Foreign Service officers who are divorced next year may have to split their monthly retirement checks for life with their to-be-former spouses.
The new Foreign Service Act that Congress approved before it recessed contains a precedent-setting pension-sharing provision that could -- in time -- affect all federal and postal employes and military personnel.
Language in the act, proposed by Rep. Patricia Schroeder (D-Colo), sets out federal guidelines that courts must consider when making divorce settlements. The legislation goes into effect Feb. 15, assuming President Carter signs the act into law. He is expected to sign it.
Under the Schroeder plan's formula, anyone married to a foreign service officer (man or woman) for 10 years or more is entitled to a prorata share of the FSO's annuity, subject to approval by the court. It does not automatically provide for a divided pension, but it does for the first time require courts to consider such an option. It does not affect individuals already divorced or those divorces become final before Feb. 15, 1981.
If the court approved, an individual married to a FS officer for the entire length of his or her career could be entitled to up to half the employe's annuity. The State Department would issue or authorize two monthly checks, one to the retiree and one to the spouse. Persons married to an employe for 10 years of a 30-year career, under the formula, would be entitled to one-sixth of the annuity. The former spouse also would receive regular cost-of-living adjustments.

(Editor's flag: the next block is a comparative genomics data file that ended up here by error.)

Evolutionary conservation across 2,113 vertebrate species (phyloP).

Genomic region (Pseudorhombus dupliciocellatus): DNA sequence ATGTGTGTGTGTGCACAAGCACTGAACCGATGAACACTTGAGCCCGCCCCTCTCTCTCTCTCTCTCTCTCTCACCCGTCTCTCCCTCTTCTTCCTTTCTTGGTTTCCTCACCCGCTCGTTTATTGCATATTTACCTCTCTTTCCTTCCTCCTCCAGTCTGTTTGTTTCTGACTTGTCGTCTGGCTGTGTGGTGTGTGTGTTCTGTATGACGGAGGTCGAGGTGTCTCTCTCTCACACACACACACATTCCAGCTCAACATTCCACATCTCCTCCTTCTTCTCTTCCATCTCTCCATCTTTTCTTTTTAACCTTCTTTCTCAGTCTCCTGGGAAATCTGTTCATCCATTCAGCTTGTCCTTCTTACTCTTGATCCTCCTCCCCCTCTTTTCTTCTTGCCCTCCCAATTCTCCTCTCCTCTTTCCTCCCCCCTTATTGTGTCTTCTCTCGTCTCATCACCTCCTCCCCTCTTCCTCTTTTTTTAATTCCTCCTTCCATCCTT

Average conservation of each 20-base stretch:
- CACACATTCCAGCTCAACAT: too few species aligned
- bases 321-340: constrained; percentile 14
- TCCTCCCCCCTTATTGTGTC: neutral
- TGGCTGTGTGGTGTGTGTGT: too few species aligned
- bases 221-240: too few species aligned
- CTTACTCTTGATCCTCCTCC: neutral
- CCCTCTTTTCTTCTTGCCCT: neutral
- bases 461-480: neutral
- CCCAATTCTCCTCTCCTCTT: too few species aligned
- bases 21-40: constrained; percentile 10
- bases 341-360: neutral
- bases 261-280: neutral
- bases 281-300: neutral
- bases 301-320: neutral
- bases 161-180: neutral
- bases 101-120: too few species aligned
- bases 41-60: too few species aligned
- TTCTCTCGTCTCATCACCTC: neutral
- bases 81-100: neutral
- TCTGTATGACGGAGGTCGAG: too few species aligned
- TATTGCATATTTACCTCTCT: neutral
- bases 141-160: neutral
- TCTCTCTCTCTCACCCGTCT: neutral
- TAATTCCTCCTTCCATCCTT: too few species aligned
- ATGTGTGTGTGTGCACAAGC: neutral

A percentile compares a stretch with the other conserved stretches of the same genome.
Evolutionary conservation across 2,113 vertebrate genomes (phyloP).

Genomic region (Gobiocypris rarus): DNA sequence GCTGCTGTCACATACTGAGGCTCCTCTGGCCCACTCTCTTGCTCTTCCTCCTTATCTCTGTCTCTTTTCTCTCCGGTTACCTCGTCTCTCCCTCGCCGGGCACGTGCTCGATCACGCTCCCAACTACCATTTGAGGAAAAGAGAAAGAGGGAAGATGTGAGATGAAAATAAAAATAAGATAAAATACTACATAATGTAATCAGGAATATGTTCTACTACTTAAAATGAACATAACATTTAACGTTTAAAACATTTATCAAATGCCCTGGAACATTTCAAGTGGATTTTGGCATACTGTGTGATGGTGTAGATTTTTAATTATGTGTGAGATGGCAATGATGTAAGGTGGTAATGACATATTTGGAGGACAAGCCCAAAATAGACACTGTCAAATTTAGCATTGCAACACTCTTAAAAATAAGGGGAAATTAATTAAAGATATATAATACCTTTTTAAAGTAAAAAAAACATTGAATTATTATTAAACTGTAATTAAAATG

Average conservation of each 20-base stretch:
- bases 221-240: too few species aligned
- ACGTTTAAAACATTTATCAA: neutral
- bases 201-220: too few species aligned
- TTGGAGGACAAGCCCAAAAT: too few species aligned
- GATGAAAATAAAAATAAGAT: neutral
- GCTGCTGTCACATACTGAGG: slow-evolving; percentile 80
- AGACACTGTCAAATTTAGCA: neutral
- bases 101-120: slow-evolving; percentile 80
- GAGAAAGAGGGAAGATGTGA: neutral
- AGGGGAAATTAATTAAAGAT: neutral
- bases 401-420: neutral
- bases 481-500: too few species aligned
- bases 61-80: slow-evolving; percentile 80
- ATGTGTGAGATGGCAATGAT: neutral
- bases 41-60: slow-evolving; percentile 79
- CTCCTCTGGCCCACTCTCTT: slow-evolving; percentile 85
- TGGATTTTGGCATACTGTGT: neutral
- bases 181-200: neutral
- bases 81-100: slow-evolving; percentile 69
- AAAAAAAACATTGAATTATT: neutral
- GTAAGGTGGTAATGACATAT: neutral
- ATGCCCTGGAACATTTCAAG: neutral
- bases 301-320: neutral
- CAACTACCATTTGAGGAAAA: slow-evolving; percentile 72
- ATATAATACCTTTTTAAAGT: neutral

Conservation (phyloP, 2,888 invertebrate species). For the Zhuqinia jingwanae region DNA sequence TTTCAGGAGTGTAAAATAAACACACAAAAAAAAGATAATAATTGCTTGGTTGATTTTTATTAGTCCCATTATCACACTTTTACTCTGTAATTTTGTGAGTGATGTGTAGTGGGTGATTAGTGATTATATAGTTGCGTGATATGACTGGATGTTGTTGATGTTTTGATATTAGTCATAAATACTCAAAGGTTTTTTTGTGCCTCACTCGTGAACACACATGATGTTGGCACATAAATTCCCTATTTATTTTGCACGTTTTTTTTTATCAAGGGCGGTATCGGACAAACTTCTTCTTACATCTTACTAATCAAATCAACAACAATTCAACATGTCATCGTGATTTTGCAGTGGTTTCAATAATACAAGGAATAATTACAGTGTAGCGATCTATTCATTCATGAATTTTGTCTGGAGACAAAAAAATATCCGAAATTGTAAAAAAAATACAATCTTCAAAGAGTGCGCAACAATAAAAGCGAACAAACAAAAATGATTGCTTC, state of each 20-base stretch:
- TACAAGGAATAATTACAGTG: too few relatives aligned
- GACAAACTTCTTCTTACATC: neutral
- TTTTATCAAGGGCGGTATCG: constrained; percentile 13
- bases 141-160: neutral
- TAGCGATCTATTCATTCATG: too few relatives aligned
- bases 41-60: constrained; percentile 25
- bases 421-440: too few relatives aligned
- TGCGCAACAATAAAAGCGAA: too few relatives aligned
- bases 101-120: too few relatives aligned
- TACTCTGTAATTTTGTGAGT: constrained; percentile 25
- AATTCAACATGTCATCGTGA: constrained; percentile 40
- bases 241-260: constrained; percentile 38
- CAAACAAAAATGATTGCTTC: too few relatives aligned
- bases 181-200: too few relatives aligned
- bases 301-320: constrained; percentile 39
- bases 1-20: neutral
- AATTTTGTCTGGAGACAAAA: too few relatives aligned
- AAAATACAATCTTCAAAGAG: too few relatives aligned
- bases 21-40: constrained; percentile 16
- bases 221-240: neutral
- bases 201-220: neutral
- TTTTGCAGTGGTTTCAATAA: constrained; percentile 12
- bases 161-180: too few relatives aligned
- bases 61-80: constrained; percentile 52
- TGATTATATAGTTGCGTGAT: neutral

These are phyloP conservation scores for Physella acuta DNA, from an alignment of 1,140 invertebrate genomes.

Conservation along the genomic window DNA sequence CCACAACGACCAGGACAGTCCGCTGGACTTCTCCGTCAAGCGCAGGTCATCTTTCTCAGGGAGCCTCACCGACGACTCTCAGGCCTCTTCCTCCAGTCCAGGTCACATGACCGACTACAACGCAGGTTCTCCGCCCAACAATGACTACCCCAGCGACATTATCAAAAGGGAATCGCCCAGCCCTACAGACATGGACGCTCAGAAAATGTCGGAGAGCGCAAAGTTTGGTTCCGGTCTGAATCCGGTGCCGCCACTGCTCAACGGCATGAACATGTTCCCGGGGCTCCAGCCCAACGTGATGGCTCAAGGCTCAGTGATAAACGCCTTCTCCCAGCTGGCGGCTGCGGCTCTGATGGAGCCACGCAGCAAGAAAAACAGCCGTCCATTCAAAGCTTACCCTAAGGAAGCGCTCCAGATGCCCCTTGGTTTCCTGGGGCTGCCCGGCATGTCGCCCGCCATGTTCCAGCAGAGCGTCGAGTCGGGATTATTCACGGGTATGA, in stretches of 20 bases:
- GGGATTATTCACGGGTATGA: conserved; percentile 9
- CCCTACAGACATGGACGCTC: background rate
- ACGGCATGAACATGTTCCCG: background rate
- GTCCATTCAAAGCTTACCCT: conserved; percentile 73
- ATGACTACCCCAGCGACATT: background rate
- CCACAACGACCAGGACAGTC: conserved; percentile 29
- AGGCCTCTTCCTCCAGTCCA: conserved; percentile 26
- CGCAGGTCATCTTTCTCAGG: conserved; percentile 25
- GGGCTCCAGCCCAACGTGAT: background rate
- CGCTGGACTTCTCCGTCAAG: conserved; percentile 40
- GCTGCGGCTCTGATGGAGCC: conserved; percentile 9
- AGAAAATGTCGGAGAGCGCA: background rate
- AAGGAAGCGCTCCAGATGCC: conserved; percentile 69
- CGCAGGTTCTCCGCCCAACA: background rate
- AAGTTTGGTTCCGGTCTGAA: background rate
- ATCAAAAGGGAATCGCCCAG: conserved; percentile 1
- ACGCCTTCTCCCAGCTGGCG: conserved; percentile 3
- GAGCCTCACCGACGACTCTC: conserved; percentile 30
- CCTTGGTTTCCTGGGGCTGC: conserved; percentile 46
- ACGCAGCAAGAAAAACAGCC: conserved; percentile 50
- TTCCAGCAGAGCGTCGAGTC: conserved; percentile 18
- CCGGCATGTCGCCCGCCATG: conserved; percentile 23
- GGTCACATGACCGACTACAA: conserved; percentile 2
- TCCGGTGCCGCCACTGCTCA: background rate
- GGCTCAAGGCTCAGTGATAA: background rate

Schroeder introduced similar legislation covering federal workers and military personnel, but the plan died in Congress. She will introduce it again next year.
An official familiar with the legislation said its pendiing adoption has had the effect of pushing some foreign service officers into making quick divorce settlements, and of causing some of their spouses to "hang in there" with their marriages until the new law is on the books.
The number of the bill is H.R. 6790.